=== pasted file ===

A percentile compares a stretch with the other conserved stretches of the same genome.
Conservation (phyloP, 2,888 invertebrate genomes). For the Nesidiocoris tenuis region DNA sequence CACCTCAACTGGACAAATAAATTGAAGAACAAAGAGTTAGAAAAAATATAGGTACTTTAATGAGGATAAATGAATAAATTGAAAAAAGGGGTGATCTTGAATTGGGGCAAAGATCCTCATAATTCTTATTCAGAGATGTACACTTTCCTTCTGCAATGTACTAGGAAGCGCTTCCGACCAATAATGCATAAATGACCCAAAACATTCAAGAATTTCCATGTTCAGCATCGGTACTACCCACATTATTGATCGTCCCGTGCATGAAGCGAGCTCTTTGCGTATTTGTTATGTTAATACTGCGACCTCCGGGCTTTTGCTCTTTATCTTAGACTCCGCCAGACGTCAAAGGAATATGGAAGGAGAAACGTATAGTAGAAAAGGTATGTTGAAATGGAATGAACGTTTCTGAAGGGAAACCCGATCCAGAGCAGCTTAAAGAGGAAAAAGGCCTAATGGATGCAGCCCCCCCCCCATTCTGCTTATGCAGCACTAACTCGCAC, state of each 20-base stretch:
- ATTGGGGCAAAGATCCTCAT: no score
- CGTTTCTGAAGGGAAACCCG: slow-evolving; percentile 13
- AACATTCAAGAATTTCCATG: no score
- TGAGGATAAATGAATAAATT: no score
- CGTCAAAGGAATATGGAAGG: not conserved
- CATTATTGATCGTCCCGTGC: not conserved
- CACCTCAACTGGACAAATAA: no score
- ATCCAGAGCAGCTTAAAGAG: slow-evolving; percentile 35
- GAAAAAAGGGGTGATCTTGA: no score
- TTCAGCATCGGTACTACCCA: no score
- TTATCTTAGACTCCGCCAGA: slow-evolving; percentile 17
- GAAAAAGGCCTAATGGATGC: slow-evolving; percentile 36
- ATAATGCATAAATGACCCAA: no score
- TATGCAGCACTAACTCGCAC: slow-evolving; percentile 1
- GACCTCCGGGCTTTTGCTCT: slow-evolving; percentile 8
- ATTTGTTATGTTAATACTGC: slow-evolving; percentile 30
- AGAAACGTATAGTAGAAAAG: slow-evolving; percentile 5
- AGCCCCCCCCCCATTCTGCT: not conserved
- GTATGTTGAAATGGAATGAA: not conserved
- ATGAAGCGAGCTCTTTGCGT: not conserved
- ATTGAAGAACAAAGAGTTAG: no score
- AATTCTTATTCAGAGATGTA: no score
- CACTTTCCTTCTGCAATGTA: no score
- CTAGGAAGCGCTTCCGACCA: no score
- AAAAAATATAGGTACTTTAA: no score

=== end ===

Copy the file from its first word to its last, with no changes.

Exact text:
A percentile compares a stretch with the other conserved stretches of the same genome.
Conservation (phyloP, 2,888 invertebrate genomes). For the Nesidiocoris tenuis region DNA sequence CACCTCAACTGGACAAATAAATTGAAGAACAAAGAGTTAGAAAAAATATAGGTACTTTAATGAGGATAAATGAATAAATTGAAAAAAGGGGTGATCTTGAATTGGGGCAAAGATCCTCATAATTCTTATTCAGAGATGTACACTTTCCTTCTGCAATGTACTAGGAAGCGCTTCCGACCAATAATGCATAAATGACCCAAAACATTCAAGAATTTCCATGTTCAGCATCGGTACTACCCACATTATTGATCGTCCCGTGCATGAAGCGAGCTCTTTGCGTATTTGTTATGTTAATACTGCGACCTCCGGGCTTTTGCTCTTTATCTTAGACTCCGCCAGACGTCAAAGGAATATGGAAGGAGAAACGTATAGTAGAAAAGGTATGTTGAAATGGAATGAACGTTTCTGAAGGGAAACCCGATCCAGAGCAGCTTAAAGAGGAAAAAGGCCTAATGGATGCAGCCCCCCCCCCATTCTGCTTATGCAGCACTAACTCGCAC, state of each 20-base stretch:
- ATTGGGGCAAAGATCCTCAT: no score
- CGTTTCTGAAGGGAAACCCG: slow-evolving; percentile 13
- AACATTCAAGAATTTCCATG: no score
- TGAGGATAAATGAATAAATT: no score
- CGTCAAAGGAATATGGAAGG: not conserved
- CATTATTGATCGTCCCGTGC: not conserved
- CACCTCAACTGGACAAATAA: no score
- ATCCAGAGCAGCTTAAAGAG: slow-evolving; percentile 35
- GAAAAAAGGGGTGATCTTGA: no score
- TTCAGCATCGGTACTACCCA: no score
- TTATCTTAGACTCCGCCAGA: slow-evolving; percentile 17
- GAAAAAGGCCTAATGGATGC: slow-evolving; percentile 36
- ATAATGCATAAATGACCCAA: no score
- TATGCAGCACTAACTCGCAC: slow-evolving; percentile 1
- GACCTCCGGGCTTTTGCTCT: slow-evolving; percentile 8
- ATTTGTTATGTTAATACTGC: slow-evolving; percentile 30
- AGAAACGTATAGTAGAAAAG: slow-evolving; percentile 5
- AGCCCCCCCCCCATTCTGCT: not conserved
- GTATGTTGAAATGGAATGAA: not conserved
- ATGAAGCGAGCTCTTTGCGT: not conserved
- ATTGAAGAACAAAGAGTTAG: no score
- AATTCTTATTCAGAGATGTA: no score
- CACTTTCCTTCTGCAATGTA: no score
- CTAGGAAGCGCTTCCGACCA: no score
- AAAAAATATAGGTACTTTAA: no score